While climate change is a real issue and must be tackled, the prime minister’s 10-commandment plan is not the way to go about it
Matt Ridley 22 November 2020 • 6:00am
Our fearless leader has descended from the mountain with a 10-commandment plan for a green industrial revolution. At a cost of £12 billion, he will have all Britons driving electric cars powered by North Sea wind turbines and giving up their gas boilers to heat their homes with ground-source heat pumps. He will invent zero-emission planes and ships. This vast enterprise will create 250,000 jobs. I am a loyal supporter of the prime minister, but this Ed Miliband policy makes no sense any way you look at it. Here are 10 reasons why.
First, if it’s jobs we are after then spending £48,000 per job is a lot. Cheaper, as Lord Lawson put it, to create the same employment erecting a statue of Boris in every town. Anyway, it’s backwards: it’s not jobs in the generating of energy that count but jobs that use it. Providing cheap, reliable energy enables the private sector to create jobs for free as far as the taxpayer is concerned.
Second, he misreads how innovation works, a topic on which I’ve just written a book. Innovation will create marvellous, unexpected things in the next 10 years. But if you could summon up innovations to order in any sector you want, such as electric planes and cheap ways of making hydrogen, just by spending money, then the promises of my childhood would have come true: routine space travel, personal jetpacks and flying cars. Instead, we flew in 747s for more than 50 years.
Third, he is hugely underestimating the cost. The wind industry claims that its cost is coming down. But the accounts of wind energy companies show that both capital and operating expenditures of offshore wind farms continue to rise, as Gordon Hughes of Edinburgh University and John Aldersey-Williams of Aberdeen Busines School have found. Wind firms sign contracts to deliver cheap electricity, but the penalties for walking away from those contracts, demanding higher prices from a desperate grid in the future, are minimal and their investors know it. Britain already has among the highest electricity prices for business in Europe because of the £10 billion a year that electricity-bill payers spend on subsidising the rich capitalists who own wind farms; raising them further will kill a lot more than 250,000 jobs.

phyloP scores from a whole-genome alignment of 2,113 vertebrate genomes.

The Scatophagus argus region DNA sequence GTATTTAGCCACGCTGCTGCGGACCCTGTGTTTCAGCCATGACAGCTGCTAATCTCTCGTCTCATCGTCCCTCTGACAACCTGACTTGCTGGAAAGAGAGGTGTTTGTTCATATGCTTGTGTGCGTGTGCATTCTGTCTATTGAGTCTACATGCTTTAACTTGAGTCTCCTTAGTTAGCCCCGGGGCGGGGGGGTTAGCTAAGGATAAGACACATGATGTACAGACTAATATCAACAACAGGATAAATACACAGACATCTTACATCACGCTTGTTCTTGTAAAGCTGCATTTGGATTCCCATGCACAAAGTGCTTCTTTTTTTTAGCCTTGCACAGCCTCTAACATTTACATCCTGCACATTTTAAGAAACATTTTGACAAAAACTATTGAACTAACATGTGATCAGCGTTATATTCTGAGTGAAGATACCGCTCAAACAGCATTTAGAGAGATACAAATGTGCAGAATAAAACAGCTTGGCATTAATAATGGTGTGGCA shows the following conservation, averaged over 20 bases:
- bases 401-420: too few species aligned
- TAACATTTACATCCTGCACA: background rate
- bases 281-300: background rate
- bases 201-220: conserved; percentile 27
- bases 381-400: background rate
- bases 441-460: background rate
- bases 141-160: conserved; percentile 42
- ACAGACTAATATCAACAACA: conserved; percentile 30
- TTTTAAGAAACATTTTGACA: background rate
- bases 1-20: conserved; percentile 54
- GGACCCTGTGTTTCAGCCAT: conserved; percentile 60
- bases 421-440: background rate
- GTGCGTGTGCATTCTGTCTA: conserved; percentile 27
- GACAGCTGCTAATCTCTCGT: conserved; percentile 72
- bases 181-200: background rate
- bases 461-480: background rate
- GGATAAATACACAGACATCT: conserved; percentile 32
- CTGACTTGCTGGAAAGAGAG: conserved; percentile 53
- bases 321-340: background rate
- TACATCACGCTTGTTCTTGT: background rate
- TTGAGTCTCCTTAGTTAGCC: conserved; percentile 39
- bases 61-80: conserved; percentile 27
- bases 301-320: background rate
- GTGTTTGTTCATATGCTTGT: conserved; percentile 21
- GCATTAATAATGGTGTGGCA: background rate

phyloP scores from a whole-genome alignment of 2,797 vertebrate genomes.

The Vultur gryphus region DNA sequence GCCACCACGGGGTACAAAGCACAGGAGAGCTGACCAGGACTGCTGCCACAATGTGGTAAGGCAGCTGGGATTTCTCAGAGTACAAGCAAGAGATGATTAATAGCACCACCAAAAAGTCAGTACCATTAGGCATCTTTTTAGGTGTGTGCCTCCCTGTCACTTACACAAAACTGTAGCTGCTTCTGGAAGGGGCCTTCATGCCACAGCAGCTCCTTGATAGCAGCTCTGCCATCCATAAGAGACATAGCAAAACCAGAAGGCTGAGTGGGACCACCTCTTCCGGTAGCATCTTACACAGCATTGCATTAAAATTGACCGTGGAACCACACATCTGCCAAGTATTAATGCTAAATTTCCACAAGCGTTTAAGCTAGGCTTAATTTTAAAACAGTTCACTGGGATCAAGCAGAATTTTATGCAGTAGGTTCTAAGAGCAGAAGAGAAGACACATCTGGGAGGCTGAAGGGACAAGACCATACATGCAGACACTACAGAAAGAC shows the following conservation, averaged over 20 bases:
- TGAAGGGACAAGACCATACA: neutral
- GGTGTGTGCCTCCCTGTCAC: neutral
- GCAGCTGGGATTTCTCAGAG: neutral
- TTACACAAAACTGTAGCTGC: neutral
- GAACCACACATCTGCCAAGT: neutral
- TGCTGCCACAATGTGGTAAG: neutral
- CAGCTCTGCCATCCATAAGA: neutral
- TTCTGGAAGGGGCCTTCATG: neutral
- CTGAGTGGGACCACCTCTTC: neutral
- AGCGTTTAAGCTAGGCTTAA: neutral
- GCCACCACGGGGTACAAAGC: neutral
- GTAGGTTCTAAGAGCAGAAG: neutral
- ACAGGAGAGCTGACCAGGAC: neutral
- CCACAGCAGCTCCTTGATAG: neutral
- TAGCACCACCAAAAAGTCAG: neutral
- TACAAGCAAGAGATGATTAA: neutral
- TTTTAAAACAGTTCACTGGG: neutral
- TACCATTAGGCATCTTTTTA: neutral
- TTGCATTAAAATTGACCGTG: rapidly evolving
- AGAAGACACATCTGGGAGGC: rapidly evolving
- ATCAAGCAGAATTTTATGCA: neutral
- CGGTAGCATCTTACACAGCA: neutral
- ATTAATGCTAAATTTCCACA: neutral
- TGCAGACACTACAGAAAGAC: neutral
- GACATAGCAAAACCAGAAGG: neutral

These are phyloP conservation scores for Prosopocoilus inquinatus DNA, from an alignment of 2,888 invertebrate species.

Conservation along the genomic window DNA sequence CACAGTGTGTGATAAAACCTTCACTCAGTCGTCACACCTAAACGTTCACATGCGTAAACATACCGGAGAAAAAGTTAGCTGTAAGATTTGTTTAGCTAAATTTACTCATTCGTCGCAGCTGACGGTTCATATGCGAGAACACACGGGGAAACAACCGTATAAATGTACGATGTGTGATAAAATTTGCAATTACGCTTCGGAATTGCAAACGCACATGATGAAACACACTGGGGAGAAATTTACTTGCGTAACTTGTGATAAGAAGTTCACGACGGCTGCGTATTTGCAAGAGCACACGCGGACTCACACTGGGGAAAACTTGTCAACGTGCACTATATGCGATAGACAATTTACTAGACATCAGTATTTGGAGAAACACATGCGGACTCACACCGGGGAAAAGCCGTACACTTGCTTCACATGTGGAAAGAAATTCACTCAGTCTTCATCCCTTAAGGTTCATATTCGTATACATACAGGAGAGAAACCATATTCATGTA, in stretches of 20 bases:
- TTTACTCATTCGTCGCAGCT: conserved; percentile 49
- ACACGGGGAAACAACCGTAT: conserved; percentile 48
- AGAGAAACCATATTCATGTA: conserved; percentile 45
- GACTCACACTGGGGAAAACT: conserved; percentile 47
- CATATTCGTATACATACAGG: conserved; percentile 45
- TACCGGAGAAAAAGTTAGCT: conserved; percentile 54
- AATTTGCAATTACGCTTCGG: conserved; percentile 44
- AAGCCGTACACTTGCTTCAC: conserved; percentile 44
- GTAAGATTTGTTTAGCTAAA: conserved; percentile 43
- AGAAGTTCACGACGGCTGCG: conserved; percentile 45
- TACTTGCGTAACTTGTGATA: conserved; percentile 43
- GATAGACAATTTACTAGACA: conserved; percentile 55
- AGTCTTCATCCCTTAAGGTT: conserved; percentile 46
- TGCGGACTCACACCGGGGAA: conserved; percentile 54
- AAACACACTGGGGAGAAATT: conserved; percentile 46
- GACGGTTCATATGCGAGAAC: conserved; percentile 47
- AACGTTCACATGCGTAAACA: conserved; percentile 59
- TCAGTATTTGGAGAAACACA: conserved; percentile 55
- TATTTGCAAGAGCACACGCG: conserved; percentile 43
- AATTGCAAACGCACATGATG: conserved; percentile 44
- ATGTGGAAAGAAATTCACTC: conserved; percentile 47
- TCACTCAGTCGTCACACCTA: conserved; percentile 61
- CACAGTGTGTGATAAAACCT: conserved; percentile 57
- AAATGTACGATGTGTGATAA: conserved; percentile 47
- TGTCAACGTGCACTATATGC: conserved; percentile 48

Fourth, these policies will not significantly reduce the nation’s emissions, let alone the world’s. It takes a lot more emissions to make an electric car than a petrol one because of the battery. This is usually made in China. If the battery lasts for 100,000 miles – which is optimistic – and the electricity with which it is recharged is made partly with gas, then there is only a small saving in emissions over the lifetime of the car, according to Gautam Kalghatgi of Oxford University.
Fifth, the plan will make the electricity supply less reliable. Already this autumn there have been power-cut near misses and there was a bad blackout in 2019. Costly diesel generators came to our rescue, but keeping the grid stable is getting harder, and in both Australia and California, blackouts have become more common because of reliance on renewables. Smart meters that drain your electric car’s battery to help keep other people’s lights on may help. But if you think that will be popular, Boris, good luck, and wait till the lights go out or the cost of heating your home goes through the roof.